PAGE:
Although four criminal indictments are pending against Trump, only one was before the Supreme Court on Thursday: special counsel Jack Smith's case alleging that Trump knowingly and falsely sought to prevent Biden, the duly elected president, from taking office.

The high court case is more than a test for presidential immunity. It is also something of a test for the Supreme Court itself, on both substance and timing. After all, even if the court were to rule against Trump, if the justices drag their feet or send the case back to the trial court for significant further findings, a Trump trial would be almost certainly impossible before the November election. And if he is elected for a second time, Trump could try to dismiss the case against him — or even pardon himself if he were convicted.

Trump lawyer William Scharf maintains that everything the former president is accused of doing was an official act and that after leaving office, Trump cannot be prosecuted for those acts. "What President Trump was trying to do was investigate election fraud in the aftermath of the 2020 election," Scharf says.

Without presidential immunity, Scharf contends, "you end up in a scenario where presidents will be paralyzed by the fear of post-election criminal prosecutions, and the ability of the president to discharge his duties in a vigorous and effective way will be forever crippled."

Not so, counters Peter Keisler, who served as a top Justice Department official in President George W. Bush's administration: "You don't protect the presidency by immunizing somebody who tries to steal it."

Keisler has joined with several dozen high-ranking former Republican officeholders in filing a Supreme Court brief opposed to Trump's position.

"The text of the Constitution has no provision granting this immunity. No court decision has ever recognized this immunity. The historical understanding in our country has always been exactly the opposite," Keisler says. "Fundamentally, Trump's argument's just at war with the basic precept of our system that says that no one's above the law."

New York University law professor Trevor Morrison also pushes back at Trump's claim that his actions surrounding the 2020 election were part of a president's official duties. "The Constitution gives the president no role whatsoever in the administration of federal elections," says Morrison, adding that the states, Congress and even the vice president play a role. But there is no mention in the Constitution of the president playing a role.

As for Trump's claim that no president can be prosecuted unless he has first been impeached, convicted and removed from office, Morrison calls that argument "preposterous."

Senate Republican leader Mitch McConnell clearly rejected that idea when he voted against conviction in the second Trump impeachment. "President Trump is still liable for everything he did while he was in office," McConnell said in a speech on the Senate floor. "We have a criminal justice system in this country ... and former presidents are not immune."

But Trump lawyer Scharf contends that if the Supreme Court doesn't put a stop to presidential liability now, "you'll have an endless cycle of recriminations and prosecutions at the end of every presidency." If Trump can be prosecuted after leaving office for what he did in seeking to void the election results, he says, then why not Biden for his handling of the border, Barack Obama for ordering drone strikes that resulted in American casualties and George W. Bush for starting the Iraq War?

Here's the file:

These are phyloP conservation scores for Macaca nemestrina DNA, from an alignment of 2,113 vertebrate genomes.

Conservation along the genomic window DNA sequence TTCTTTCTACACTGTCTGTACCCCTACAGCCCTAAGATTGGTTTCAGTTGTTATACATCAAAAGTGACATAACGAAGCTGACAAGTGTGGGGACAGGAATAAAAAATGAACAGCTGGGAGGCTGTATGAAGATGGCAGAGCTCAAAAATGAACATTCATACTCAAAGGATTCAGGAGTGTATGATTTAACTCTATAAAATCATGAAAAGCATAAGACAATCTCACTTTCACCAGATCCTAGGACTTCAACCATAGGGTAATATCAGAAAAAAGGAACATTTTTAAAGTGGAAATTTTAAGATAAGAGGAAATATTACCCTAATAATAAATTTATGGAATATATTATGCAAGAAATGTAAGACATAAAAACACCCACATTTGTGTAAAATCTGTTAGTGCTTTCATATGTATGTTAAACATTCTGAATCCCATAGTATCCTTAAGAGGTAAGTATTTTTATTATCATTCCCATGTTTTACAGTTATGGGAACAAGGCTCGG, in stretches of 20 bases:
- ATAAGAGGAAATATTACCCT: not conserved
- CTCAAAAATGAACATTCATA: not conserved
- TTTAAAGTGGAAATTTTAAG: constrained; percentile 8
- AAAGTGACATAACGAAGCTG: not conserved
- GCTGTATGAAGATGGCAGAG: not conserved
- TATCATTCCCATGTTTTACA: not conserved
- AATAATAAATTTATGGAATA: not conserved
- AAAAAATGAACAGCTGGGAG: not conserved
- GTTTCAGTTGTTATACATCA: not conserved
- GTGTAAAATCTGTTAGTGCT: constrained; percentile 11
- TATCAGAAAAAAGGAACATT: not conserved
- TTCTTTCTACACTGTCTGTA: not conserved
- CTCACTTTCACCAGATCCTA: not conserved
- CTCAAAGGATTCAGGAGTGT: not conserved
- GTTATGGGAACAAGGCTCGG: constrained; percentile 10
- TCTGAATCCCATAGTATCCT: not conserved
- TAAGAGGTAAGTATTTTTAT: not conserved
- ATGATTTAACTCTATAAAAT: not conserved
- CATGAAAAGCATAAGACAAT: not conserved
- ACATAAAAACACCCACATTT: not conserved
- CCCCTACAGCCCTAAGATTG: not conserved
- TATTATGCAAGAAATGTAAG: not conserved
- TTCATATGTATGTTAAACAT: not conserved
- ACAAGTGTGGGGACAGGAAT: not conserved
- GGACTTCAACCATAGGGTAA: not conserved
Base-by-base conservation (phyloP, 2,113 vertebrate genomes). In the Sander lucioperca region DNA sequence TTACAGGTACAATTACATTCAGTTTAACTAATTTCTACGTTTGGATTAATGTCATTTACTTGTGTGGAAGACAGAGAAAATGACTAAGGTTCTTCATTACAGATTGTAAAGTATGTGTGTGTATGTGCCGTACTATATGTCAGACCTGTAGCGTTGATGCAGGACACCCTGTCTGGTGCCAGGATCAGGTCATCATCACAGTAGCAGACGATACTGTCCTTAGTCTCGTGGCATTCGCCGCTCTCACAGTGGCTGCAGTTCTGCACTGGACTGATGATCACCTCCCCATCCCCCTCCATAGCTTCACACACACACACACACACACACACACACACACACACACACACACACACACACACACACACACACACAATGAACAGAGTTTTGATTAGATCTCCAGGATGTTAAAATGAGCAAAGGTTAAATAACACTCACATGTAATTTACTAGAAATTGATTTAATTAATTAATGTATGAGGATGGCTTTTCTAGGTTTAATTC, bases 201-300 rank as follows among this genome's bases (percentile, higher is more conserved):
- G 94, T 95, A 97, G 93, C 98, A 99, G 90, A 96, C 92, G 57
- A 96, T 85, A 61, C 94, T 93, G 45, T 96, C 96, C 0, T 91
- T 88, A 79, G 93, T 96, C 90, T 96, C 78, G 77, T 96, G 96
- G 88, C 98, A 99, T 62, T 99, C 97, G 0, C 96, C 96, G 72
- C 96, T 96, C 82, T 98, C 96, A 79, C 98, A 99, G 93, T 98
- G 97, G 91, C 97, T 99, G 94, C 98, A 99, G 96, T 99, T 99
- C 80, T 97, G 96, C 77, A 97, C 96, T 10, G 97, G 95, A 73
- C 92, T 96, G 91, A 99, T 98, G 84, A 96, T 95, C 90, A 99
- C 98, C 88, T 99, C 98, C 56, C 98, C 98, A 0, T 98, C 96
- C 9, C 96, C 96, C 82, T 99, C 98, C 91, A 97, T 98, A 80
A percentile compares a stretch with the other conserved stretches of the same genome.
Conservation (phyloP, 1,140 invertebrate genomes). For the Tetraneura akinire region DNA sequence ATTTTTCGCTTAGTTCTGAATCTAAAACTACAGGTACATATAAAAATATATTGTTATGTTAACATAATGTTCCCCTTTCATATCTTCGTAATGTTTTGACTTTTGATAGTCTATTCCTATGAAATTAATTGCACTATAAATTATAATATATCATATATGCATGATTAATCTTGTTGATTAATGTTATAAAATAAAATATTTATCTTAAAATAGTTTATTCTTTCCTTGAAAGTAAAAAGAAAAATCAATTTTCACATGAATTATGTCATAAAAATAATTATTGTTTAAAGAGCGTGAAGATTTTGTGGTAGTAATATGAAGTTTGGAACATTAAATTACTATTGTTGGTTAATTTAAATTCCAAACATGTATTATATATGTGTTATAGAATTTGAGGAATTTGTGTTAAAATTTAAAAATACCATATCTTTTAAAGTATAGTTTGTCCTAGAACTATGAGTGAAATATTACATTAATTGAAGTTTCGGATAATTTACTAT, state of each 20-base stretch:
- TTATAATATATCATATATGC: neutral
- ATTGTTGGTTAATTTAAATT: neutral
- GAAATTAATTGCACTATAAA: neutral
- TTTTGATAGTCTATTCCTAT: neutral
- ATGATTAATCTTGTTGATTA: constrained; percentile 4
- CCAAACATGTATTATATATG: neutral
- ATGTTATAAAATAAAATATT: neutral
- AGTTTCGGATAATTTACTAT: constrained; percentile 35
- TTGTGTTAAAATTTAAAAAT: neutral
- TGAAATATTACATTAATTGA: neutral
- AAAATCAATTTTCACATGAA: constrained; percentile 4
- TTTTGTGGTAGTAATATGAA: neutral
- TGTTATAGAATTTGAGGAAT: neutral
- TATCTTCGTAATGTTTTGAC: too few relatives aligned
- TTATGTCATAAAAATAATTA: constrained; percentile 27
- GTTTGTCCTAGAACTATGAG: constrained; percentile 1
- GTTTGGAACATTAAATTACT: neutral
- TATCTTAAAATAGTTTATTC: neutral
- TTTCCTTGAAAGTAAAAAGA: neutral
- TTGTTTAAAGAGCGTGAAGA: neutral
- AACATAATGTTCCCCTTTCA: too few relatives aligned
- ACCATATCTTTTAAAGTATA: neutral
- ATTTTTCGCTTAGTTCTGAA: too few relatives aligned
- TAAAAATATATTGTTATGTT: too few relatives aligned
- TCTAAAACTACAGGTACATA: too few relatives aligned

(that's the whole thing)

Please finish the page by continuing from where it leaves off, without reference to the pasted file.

Trump rests much of his argument on a 1982 Supreme Court decision holding that presidents have absolute immunity from civil lawsuits for their official acts. But the court majority in that case emphasized that it was not deciding whether a similar immunity exists when it comes to criminal prosecutions.

The Trump briefs don't include any significant discussion of the Nixon tapes case

In that landmark decision, the court ordered Nixon to turn over to prosecutors specific White House tape recordings in which Nixon, then still president, plotted to cover up various campaign crimes, including the attempted bugging of the Democratic National Committee offices. When the White House tapes eventually became public, they led inexorably to a House committee vote to approve articles of impeachment and then Nixon's ultimate resignation.

Still, Thursday's case is not a slam dunk for the prosecutors. NYU's Morrison says it's "significant" that three members of the court — Chief Justice John Roberts and Justices Elena Kagan and Brett Kavanaugh — previously served in the White House and were "responsible for attending to questions of presidential prerogatives and presidential power."

Kavanaugh has been on both sides of these issues. He played an important role in the special counsel's investigation of the sex scandal involving President Bill Clinton, but more importantly, he served first as associate counsel and then, for three years, as staff secretary for President George W. Bush.

With that in mind, the brief filed by the group of former Republican officeholders has advanced something of a middle ground. It rejects presidential immunity for federal crimes undertaken by a president on or after Election Day in order to usurp the legitimate results of a democratic election.

On "the particular facts of the case, where the charge is that he unlawfully tried to seize the presidency after losing the election, it's sufficient to say there's certainly no presidential immunity ... for crimes like that," says Keisler.

Copyright 2024 NPR

Nina Totenberg is NPR's award-winning legal affairs correspondent. Her reports air regularly on NPR's critically acclaimed newsmagazines All Things Considered, Morning Edition, and Weekend Edition.